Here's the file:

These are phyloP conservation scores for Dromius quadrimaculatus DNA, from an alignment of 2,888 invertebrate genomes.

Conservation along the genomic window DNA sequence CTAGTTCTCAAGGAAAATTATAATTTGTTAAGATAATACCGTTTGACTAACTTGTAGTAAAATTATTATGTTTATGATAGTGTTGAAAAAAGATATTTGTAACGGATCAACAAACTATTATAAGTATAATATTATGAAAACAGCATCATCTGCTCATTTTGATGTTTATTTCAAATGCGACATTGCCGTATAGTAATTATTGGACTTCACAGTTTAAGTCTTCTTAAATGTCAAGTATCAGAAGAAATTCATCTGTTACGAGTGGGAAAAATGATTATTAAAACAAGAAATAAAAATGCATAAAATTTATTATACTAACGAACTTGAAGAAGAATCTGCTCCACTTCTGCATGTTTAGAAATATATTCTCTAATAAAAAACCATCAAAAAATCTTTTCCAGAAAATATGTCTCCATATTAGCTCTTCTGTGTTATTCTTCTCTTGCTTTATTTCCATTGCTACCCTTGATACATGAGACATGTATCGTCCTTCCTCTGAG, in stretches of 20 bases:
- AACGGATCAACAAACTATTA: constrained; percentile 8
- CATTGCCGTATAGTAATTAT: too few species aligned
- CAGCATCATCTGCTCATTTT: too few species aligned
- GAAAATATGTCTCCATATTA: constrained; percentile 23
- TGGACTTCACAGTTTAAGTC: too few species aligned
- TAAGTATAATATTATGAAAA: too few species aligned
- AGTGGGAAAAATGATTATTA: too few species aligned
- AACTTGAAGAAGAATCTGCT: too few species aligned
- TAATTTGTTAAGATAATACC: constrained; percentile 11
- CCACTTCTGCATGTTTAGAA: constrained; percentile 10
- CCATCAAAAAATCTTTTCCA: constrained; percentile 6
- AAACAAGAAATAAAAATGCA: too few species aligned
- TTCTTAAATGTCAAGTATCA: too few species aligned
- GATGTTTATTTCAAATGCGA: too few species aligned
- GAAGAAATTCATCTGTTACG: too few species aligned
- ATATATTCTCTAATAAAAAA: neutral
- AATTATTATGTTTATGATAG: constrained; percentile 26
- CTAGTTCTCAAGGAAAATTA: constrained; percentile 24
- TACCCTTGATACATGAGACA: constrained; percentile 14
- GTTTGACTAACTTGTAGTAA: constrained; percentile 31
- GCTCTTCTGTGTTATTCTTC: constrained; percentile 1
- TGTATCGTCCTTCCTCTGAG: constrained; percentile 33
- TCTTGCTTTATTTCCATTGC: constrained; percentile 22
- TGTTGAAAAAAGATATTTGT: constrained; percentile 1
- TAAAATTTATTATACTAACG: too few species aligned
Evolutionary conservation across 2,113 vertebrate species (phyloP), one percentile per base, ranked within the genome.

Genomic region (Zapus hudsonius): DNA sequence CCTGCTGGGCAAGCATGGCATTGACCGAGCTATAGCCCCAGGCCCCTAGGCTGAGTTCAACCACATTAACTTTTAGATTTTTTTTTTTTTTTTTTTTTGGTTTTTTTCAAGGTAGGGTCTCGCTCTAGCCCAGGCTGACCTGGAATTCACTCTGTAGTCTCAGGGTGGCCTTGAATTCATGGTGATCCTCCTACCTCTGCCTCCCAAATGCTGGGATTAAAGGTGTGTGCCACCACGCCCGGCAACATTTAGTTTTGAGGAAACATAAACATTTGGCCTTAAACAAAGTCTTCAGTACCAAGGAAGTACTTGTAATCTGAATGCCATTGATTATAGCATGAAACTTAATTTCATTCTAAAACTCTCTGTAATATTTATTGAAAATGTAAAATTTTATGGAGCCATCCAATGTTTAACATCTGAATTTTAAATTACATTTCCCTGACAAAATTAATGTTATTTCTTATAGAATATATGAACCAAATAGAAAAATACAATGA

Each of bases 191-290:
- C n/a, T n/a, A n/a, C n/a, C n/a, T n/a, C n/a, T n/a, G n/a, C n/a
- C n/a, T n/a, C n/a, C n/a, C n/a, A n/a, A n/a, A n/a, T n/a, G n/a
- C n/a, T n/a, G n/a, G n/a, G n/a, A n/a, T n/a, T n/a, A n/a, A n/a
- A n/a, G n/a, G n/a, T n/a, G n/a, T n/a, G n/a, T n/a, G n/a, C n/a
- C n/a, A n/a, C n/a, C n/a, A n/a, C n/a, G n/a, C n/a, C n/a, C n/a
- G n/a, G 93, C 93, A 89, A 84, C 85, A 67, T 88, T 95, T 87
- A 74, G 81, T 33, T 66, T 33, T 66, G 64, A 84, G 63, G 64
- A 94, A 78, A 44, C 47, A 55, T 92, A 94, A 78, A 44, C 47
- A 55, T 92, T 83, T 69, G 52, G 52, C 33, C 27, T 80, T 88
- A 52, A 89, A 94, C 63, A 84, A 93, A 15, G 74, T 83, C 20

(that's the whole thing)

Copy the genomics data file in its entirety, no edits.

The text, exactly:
These are phyloP conservation scores for Dromius quadrimaculatus DNA, from an alignment of 2,888 invertebrate genomes.

Conservation along the genomic window DNA sequence CTAGTTCTCAAGGAAAATTATAATTTGTTAAGATAATACCGTTTGACTAACTTGTAGTAAAATTATTATGTTTATGATAGTGTTGAAAAAAGATATTTGTAACGGATCAACAAACTATTATAAGTATAATATTATGAAAACAGCATCATCTGCTCATTTTGATGTTTATTTCAAATGCGACATTGCCGTATAGTAATTATTGGACTTCACAGTTTAAGTCTTCTTAAATGTCAAGTATCAGAAGAAATTCATCTGTTACGAGTGGGAAAAATGATTATTAAAACAAGAAATAAAAATGCATAAAATTTATTATACTAACGAACTTGAAGAAGAATCTGCTCCACTTCTGCATGTTTAGAAATATATTCTCTAATAAAAAACCATCAAAAAATCTTTTCCAGAAAATATGTCTCCATATTAGCTCTTCTGTGTTATTCTTCTCTTGCTTTATTTCCATTGCTACCCTTGATACATGAGACATGTATCGTCCTTCCTCTGAG, in stretches of 20 bases:
- AACGGATCAACAAACTATTA: constrained; percentile 8
- CATTGCCGTATAGTAATTAT: too few species aligned
- CAGCATCATCTGCTCATTTT: too few species aligned
- GAAAATATGTCTCCATATTA: constrained; percentile 23
- TGGACTTCACAGTTTAAGTC: too few species aligned
- TAAGTATAATATTATGAAAA: too few species aligned
- AGTGGGAAAAATGATTATTA: too few species aligned
- AACTTGAAGAAGAATCTGCT: too few species aligned
- TAATTTGTTAAGATAATACC: constrained; percentile 11
- CCACTTCTGCATGTTTAGAA: constrained; percentile 10
- CCATCAAAAAATCTTTTCCA: constrained; percentile 6
- AAACAAGAAATAAAAATGCA: too few species aligned
- TTCTTAAATGTCAAGTATCA: too few species aligned
- GATGTTTATTTCAAATGCGA: too few species aligned
- GAAGAAATTCATCTGTTACG: too few species aligned
- ATATATTCTCTAATAAAAAA: neutral
- AATTATTATGTTTATGATAG: constrained; percentile 26
- CTAGTTCTCAAGGAAAATTA: constrained; percentile 24
- TACCCTTGATACATGAGACA: constrained; percentile 14
- GTTTGACTAACTTGTAGTAA: constrained; percentile 31
- GCTCTTCTGTGTTATTCTTC: constrained; percentile 1
- TGTATCGTCCTTCCTCTGAG: constrained; percentile 33
- TCTTGCTTTATTTCCATTGC: constrained; percentile 22
- TGTTGAAAAAAGATATTTGT: constrained; percentile 1
- TAAAATTTATTATACTAACG: too few species aligned
Evolutionary conservation across 2,113 vertebrate species (phyloP), one percentile per base, ranked within the genome.

Genomic region (Zapus hudsonius): DNA sequence CCTGCTGGGCAAGCATGGCATTGACCGAGCTATAGCCCCAGGCCCCTAGGCTGAGTTCAACCACATTAACTTTTAGATTTTTTTTTTTTTTTTTTTTTGGTTTTTTTCAAGGTAGGGTCTCGCTCTAGCCCAGGCTGACCTGGAATTCACTCTGTAGTCTCAGGGTGGCCTTGAATTCATGGTGATCCTCCTACCTCTGCCTCCCAAATGCTGGGATTAAAGGTGTGTGCCACCACGCCCGGCAACATTTAGTTTTGAGGAAACATAAACATTTGGCCTTAAACAAAGTCTTCAGTACCAAGGAAGTACTTGTAATCTGAATGCCATTGATTATAGCATGAAACTTAATTTCATTCTAAAACTCTCTGTAATATTTATTGAAAATGTAAAATTTTATGGAGCCATCCAATGTTTAACATCTGAATTTTAAATTACATTTCCCTGACAAAATTAATGTTATTTCTTATAGAATATATGAACCAAATAGAAAAATACAATGA

Each of bases 191-290:
- C n/a, T n/a, A n/a, C n/a, C n/a, T n/a, C n/a, T n/a, G n/a, C n/a
- C n/a, T n/a, C n/a, C n/a, C n/a, A n/a, A n/a, A n/a, T n/a, G n/a
- C n/a, T n/a, G n/a, G n/a, G n/a, A n/a, T n/a, T n/a, A n/a, A n/a
- A n/a, G n/a, G n/a, T n/a, G n/a, T n/a, G n/a, T n/a, G n/a, C n/a
- C n/a, A n/a, C n/a, C n/a, A n/a, C n/a, G n/a, C n/a, C n/a, C n/a
- G n/a, G 93, C 93, A 89, A 84, C 85, A 67, T 88, T 95, T 87
- A 74, G 81, T 33, T 66, T 33, T 66, G 64, A 84, G 63, G 64
- A 94, A 78, A 44, C 47, A 55, T 92, A 94, A 78, A 44, C 47
- A 55, T 92, T 83, T 69, G 52, G 52, C 33, C 27, T 80, T 88
- A 52, A 89, A 94, C 63, A 84, A 93, A 15, G 74, T 83, C 20